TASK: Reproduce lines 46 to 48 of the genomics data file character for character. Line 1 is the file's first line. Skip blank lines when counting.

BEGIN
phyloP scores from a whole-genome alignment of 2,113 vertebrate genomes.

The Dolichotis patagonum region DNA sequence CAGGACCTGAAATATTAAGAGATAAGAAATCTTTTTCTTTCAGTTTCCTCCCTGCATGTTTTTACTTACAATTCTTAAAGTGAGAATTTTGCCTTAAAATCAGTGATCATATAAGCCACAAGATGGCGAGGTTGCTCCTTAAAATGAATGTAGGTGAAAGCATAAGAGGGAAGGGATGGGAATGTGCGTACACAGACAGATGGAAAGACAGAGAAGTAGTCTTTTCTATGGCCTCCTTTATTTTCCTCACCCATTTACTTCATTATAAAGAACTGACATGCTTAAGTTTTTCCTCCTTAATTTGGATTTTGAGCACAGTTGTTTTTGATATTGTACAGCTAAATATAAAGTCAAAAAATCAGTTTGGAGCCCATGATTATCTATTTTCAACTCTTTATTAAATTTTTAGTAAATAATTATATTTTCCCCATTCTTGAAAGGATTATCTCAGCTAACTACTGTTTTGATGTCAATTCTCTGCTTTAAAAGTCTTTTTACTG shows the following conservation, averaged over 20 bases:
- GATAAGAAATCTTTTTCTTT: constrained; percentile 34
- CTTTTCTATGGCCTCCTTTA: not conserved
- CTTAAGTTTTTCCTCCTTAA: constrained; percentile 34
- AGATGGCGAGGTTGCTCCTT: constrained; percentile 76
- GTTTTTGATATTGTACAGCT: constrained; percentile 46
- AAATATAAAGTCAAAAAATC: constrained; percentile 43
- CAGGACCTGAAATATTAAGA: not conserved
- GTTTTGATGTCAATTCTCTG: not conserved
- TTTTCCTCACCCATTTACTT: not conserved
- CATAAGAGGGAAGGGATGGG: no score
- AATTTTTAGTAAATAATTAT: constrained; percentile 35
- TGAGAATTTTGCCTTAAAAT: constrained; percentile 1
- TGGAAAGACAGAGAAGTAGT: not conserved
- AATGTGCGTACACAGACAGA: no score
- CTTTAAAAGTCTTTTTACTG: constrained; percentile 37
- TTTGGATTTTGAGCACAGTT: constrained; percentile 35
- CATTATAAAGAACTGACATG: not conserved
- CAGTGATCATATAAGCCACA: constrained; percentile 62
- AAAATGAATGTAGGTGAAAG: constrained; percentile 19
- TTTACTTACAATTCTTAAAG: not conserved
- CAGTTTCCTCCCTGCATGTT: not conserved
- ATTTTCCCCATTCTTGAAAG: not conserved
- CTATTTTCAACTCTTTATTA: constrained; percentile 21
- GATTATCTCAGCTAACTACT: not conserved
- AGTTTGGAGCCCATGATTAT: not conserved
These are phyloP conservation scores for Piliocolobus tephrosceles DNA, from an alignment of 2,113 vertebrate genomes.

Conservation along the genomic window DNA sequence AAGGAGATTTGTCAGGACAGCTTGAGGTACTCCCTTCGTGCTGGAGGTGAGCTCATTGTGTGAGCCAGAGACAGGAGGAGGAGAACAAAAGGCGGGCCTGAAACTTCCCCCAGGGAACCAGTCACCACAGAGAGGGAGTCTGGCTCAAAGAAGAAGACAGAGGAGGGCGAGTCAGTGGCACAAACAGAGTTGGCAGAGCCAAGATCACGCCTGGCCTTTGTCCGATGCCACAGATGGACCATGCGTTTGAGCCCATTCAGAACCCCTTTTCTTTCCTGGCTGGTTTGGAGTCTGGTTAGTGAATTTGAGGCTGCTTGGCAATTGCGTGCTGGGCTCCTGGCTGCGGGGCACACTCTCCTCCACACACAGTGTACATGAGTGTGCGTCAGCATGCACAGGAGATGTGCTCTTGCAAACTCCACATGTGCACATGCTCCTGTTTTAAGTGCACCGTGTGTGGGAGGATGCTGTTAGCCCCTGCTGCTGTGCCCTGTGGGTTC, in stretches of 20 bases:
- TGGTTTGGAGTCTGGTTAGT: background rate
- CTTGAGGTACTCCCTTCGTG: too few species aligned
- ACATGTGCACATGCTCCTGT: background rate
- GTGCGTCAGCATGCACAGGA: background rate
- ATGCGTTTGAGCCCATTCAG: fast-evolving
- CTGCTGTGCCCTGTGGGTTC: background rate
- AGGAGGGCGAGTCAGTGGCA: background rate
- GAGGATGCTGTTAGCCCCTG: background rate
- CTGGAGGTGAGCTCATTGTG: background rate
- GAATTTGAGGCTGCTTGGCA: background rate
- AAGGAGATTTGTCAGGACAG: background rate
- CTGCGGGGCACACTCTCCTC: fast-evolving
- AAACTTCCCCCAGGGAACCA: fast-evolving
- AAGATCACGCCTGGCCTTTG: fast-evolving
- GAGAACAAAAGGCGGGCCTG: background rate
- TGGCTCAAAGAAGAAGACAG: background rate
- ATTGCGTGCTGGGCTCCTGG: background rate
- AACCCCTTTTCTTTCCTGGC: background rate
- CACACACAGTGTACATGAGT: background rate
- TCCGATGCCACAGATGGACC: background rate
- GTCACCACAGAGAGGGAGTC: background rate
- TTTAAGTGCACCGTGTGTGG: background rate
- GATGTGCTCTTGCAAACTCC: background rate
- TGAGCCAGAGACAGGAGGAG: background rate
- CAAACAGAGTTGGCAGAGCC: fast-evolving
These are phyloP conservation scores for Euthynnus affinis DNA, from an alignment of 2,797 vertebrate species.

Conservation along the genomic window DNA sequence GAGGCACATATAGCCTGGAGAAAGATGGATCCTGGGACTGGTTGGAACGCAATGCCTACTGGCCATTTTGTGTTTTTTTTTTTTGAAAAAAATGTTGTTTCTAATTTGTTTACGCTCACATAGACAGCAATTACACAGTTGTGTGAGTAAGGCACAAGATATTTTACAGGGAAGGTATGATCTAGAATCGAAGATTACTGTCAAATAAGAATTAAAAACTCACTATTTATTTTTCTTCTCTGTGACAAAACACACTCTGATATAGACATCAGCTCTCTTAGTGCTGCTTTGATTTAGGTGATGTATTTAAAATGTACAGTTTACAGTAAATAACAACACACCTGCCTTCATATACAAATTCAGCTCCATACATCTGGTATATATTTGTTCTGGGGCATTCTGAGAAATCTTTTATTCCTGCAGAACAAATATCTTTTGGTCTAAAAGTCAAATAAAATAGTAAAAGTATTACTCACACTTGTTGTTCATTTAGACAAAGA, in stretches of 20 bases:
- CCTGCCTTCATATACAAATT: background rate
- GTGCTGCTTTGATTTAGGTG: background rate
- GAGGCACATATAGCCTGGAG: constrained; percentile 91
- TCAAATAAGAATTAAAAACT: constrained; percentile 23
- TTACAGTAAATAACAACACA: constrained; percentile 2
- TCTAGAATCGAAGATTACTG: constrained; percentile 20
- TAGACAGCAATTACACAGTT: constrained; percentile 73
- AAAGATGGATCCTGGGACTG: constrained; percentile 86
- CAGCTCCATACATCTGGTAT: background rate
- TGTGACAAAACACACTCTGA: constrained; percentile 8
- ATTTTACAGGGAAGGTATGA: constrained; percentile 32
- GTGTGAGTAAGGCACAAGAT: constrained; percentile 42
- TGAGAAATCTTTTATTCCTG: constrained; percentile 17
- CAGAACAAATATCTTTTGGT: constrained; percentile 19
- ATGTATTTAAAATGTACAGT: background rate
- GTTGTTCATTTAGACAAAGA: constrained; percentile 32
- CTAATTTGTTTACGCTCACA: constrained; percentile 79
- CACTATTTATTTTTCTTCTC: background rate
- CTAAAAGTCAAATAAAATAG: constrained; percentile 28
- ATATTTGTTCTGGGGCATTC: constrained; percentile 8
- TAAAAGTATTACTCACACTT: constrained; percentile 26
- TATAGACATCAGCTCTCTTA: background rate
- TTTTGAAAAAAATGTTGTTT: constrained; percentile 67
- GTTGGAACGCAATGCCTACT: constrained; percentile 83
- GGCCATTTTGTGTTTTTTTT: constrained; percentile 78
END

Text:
- ATTGCGTGCTGGGCTCCTGG: background rate
- AACCCCTTTTCTTTCCTGGC: background rate
- CACACACAGTGTACATGAGT: background rate